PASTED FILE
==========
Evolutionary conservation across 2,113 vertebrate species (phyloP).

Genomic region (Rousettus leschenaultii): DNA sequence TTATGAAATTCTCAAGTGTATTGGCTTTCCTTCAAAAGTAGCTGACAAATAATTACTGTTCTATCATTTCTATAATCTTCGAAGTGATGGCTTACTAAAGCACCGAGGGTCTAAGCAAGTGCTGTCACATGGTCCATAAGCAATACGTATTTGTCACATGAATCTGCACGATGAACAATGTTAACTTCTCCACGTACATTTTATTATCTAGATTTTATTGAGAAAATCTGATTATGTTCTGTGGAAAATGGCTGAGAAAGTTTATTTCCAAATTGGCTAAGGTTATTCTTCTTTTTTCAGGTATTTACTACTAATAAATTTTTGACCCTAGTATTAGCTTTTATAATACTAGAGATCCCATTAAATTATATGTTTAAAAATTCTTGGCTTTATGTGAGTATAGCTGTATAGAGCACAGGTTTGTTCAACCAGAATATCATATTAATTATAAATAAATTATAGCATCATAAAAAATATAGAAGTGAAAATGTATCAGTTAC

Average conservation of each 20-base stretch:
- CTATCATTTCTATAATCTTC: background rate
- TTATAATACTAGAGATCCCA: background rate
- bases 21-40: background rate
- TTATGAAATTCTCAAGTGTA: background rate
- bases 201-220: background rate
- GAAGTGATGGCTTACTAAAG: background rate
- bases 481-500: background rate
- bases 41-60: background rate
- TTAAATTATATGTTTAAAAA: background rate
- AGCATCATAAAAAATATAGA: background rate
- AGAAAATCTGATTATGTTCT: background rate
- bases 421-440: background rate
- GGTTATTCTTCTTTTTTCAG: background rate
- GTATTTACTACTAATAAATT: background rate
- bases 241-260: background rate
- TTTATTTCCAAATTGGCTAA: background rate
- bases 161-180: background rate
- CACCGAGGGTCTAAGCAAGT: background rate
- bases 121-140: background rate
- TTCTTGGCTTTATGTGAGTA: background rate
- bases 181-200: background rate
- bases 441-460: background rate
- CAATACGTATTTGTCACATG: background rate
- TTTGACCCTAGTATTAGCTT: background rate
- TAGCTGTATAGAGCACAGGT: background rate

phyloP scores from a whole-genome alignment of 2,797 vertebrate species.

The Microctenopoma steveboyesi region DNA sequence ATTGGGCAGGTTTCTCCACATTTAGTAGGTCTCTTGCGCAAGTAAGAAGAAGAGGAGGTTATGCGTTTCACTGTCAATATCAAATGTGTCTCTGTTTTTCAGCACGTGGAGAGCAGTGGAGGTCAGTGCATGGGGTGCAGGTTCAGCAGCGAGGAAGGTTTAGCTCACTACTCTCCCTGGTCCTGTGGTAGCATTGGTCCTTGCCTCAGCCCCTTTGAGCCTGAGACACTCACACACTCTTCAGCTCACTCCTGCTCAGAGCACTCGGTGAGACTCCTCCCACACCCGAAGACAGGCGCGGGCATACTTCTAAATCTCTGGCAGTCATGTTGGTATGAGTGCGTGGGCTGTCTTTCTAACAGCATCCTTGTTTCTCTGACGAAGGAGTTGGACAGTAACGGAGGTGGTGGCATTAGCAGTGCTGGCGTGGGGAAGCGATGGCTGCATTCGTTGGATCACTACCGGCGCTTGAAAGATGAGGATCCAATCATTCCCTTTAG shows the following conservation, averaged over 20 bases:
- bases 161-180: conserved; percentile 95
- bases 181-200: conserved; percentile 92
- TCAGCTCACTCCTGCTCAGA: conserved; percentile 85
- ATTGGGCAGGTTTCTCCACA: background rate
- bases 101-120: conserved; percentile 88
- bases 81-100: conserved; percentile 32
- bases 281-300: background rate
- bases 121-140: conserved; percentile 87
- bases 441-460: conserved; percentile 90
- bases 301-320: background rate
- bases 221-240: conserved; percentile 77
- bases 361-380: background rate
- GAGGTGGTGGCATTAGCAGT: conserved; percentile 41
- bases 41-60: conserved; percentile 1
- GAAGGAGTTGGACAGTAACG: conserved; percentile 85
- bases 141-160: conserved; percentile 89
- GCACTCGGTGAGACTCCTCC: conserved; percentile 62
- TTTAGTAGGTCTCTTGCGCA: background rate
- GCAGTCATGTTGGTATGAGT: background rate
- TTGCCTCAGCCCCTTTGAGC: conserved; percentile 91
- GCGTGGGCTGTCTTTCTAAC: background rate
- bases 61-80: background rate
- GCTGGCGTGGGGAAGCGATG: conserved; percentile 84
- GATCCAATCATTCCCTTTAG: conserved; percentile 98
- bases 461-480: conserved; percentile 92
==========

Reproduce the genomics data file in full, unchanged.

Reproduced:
Evolutionary conservation across 2,113 vertebrate species (phyloP).

Genomic region (Rousettus leschenaultii): DNA sequence TTATGAAATTCTCAAGTGTATTGGCTTTCCTTCAAAAGTAGCTGACAAATAATTACTGTTCTATCATTTCTATAATCTTCGAAGTGATGGCTTACTAAAGCACCGAGGGTCTAAGCAAGTGCTGTCACATGGTCCATAAGCAATACGTATTTGTCACATGAATCTGCACGATGAACAATGTTAACTTCTCCACGTACATTTTATTATCTAGATTTTATTGAGAAAATCTGATTATGTTCTGTGGAAAATGGCTGAGAAAGTTTATTTCCAAATTGGCTAAGGTTATTCTTCTTTTTTCAGGTATTTACTACTAATAAATTTTTGACCCTAGTATTAGCTTTTATAATACTAGAGATCCCATTAAATTATATGTTTAAAAATTCTTGGCTTTATGTGAGTATAGCTGTATAGAGCACAGGTTTGTTCAACCAGAATATCATATTAATTATAAATAAATTATAGCATCATAAAAAATATAGAAGTGAAAATGTATCAGTTAC

Average conservation of each 20-base stretch:
- CTATCATTTCTATAATCTTC: background rate
- TTATAATACTAGAGATCCCA: background rate
- bases 21-40: background rate
- TTATGAAATTCTCAAGTGTA: background rate
- bases 201-220: background rate
- GAAGTGATGGCTTACTAAAG: background rate
- bases 481-500: background rate
- bases 41-60: background rate
- TTAAATTATATGTTTAAAAA: background rate
- AGCATCATAAAAAATATAGA: background rate
- AGAAAATCTGATTATGTTCT: background rate
- bases 421-440: background rate
- GGTTATTCTTCTTTTTTCAG: background rate
- GTATTTACTACTAATAAATT: background rate
- bases 241-260: background rate
- TTTATTTCCAAATTGGCTAA: background rate
- bases 161-180: background rate
- CACCGAGGGTCTAAGCAAGT: background rate
- bases 121-140: background rate
- TTCTTGGCTTTATGTGAGTA: background rate
- bases 181-200: background rate
- bases 441-460: background rate
- CAATACGTATTTGTCACATG: background rate
- TTTGACCCTAGTATTAGCTT: background rate
- TAGCTGTATAGAGCACAGGT: background rate

phyloP scores from a whole-genome alignment of 2,797 vertebrate species.

The Microctenopoma steveboyesi region DNA sequence ATTGGGCAGGTTTCTCCACATTTAGTAGGTCTCTTGCGCAAGTAAGAAGAAGAGGAGGTTATGCGTTTCACTGTCAATATCAAATGTGTCTCTGTTTTTCAGCACGTGGAGAGCAGTGGAGGTCAGTGCATGGGGTGCAGGTTCAGCAGCGAGGAAGGTTTAGCTCACTACTCTCCCTGGTCCTGTGGTAGCATTGGTCCTTGCCTCAGCCCCTTTGAGCCTGAGACACTCACACACTCTTCAGCTCACTCCTGCTCAGAGCACTCGGTGAGACTCCTCCCACACCCGAAGACAGGCGCGGGCATACTTCTAAATCTCTGGCAGTCATGTTGGTATGAGTGCGTGGGCTGTCTTTCTAACAGCATCCTTGTTTCTCTGACGAAGGAGTTGGACAGTAACGGAGGTGGTGGCATTAGCAGTGCTGGCGTGGGGAAGCGATGGCTGCATTCGTTGGATCACTACCGGCGCTTGAAAGATGAGGATCCAATCATTCCCTTTAG shows the following conservation, averaged over 20 bases:
- bases 161-180: conserved; percentile 95
- bases 181-200: conserved; percentile 92
- TCAGCTCACTCCTGCTCAGA: conserved; percentile 85
- ATTGGGCAGGTTTCTCCACA: background rate
- bases 101-120: conserved; percentile 88
- bases 81-100: conserved; percentile 32
- bases 281-300: background rate
- bases 121-140: conserved; percentile 87
- bases 441-460: conserved; percentile 90
- bases 301-320: background rate
- bases 221-240: conserved; percentile 77
- bases 361-380: background rate
- GAGGTGGTGGCATTAGCAGT: conserved; percentile 41
- bases 41-60: conserved; percentile 1
- GAAGGAGTTGGACAGTAACG: conserved; percentile 85
- bases 141-160: conserved; percentile 89
- GCACTCGGTGAGACTCCTCC: conserved; percentile 62
- TTTAGTAGGTCTCTTGCGCA: background rate
- GCAGTCATGTTGGTATGAGT: background rate
- TTGCCTCAGCCCCTTTGAGC: conserved; percentile 91
- GCGTGGGCTGTCTTTCTAAC: background rate
- bases 61-80: background rate
- GCTGGCGTGGGGAAGCGATG: conserved; percentile 84
- GATCCAATCATTCCCTTTAG: conserved; percentile 98
- bases 461-480: conserved; percentile 92